Instead, I either noticed and interpreted clinical data I collected from report and the medical record to provide safe care, or I did not.
3. Use open-ended clinical reasoning questions to replicate practice thinking to teach clinical judgment. Use NGN alternative items to measure/evaluate clinical judgment.
To close the ongoing gap between how nursing is taught and practiced, which has been documented in the nursing literature for almost 50 years (Armstrong, 1974), students must use open-ended Socratic clinical reasoning questions to develop their thinking, just like practice.
The six steps of the NGN model capture the essence of clinical judgment skills, so keep it simple and make each question open-ended with no bow-tie or three-column matrix multiple-choice item. Let students discuss each question in small groups and bring it forward for discussion.
For example, the first question of the NGN always emphasizes noticing or recognizing cues and typically asks:
“What clinical data from the medical record does the nurse notice as most important?
When teaching in the classroom, instead of a select all that apply response, simply ask the question with nothing to select from. This is practice-informed thinking that is more difficult yet essential to think on your feet in practice. Make your classroom a safe place to make mistakes and learn together.
When it is time to evaluate clinical judgment with an exam, pull out the select all that apply format only then, and see what they remember.
- How often do I use active learning to bring needed context to my content? Your goal is 100%. Make progress towards this goal your purpose!
- Am I emphasizing practice-informed thinking or am I focused primarily on preparing them for NCLEX?
KeithRN has developed innovative unfolding case studies that have emphasized clinical reasoning using open-ended questions for over ten years.
Here are three ways to take action:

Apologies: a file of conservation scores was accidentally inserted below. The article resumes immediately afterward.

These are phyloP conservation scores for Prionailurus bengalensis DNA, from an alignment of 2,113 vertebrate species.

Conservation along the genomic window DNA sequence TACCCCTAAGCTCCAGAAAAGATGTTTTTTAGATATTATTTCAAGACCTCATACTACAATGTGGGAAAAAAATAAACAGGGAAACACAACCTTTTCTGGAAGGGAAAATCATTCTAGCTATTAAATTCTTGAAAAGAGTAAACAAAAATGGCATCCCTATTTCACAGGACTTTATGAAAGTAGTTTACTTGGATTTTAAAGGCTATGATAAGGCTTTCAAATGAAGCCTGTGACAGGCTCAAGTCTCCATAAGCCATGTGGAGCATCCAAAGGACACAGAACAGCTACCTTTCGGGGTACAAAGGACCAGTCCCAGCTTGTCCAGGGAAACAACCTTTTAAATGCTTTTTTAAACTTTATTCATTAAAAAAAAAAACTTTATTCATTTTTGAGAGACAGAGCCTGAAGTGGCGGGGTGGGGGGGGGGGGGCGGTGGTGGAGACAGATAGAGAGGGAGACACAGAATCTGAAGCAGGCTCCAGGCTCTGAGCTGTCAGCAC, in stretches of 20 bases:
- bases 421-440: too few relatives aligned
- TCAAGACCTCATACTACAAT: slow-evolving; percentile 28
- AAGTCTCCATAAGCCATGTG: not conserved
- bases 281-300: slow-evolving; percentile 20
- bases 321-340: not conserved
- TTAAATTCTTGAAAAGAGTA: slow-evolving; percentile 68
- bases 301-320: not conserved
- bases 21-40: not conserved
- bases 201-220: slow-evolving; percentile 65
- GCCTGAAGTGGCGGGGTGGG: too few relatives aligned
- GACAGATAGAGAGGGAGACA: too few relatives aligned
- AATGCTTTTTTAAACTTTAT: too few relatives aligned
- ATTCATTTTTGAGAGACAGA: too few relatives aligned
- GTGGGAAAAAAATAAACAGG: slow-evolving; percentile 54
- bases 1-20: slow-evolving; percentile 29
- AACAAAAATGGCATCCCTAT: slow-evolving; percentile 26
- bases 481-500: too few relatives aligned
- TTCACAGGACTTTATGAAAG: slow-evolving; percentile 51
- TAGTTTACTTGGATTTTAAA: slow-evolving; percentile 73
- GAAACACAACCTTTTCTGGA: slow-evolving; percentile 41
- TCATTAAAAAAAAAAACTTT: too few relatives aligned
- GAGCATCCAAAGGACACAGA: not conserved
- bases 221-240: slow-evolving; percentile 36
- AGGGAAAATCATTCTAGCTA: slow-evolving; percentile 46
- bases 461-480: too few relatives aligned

- Download a free case study on the home page of KeithRN.com.
- Access over 300 case studies and other resources to teach clinical judgment in the Think Like a Nurse membership. Open to both individual faculty and departments. Learn more.
- Get a no-obligation quote for a discounted program membership to get all faculty access to time-saving tools.
Nursing education needs radical transformation to better prepare graduate nurses for practice. Though NCLEX rates are improved and better than expected, the gap between how nursing is taught and practiced is still gaping and needs to be bridged.
Embrace your ability to make a difference by teaching and developing practice-informed thinking using case studies and context-based active learning by changing the way you think.
Put practice first, using practice-informed questions and ways of thinking, and we can ensure that our students are not only prepared for NCLEX, but more importantly, real-world professional practice!
- Armstrong, M.L. (1974). Bridging the gap between graduation and employment. Journal of Nursing Administration, 4(6), 42-48.
- Benner, P., Sutphen, M., Leonard, V., & Day, L. (2010). Educating nurses: A call for radical transformation. San Francisco, CA: Jossey-Bass.
- Kavanagh, J.M., Sharpnack, P.A., (January 31, 2021) “Crisis in Competency: A Defining Moment in Nursing Education” OJIN: The Online Journal of Issues in Nursing Vol. 26, No. 1, Manuscript 2.
Keith Rischer – Ph.D., RN, CCRN, CEN
As a nurse with over 35 years of experience who remained in practice as an educator, I’ve witnessed the gap between how nursing is taught and how it is practiced, and I decided to do something about it! Read more…
The Ultimate Solution to Develop Clinical Judgment Skills
KeithRN’s Think Like a Nurse Membership
Access exclusive active learning resources for faculty and students, including KeithRN Case Studies, making it your go-to resource.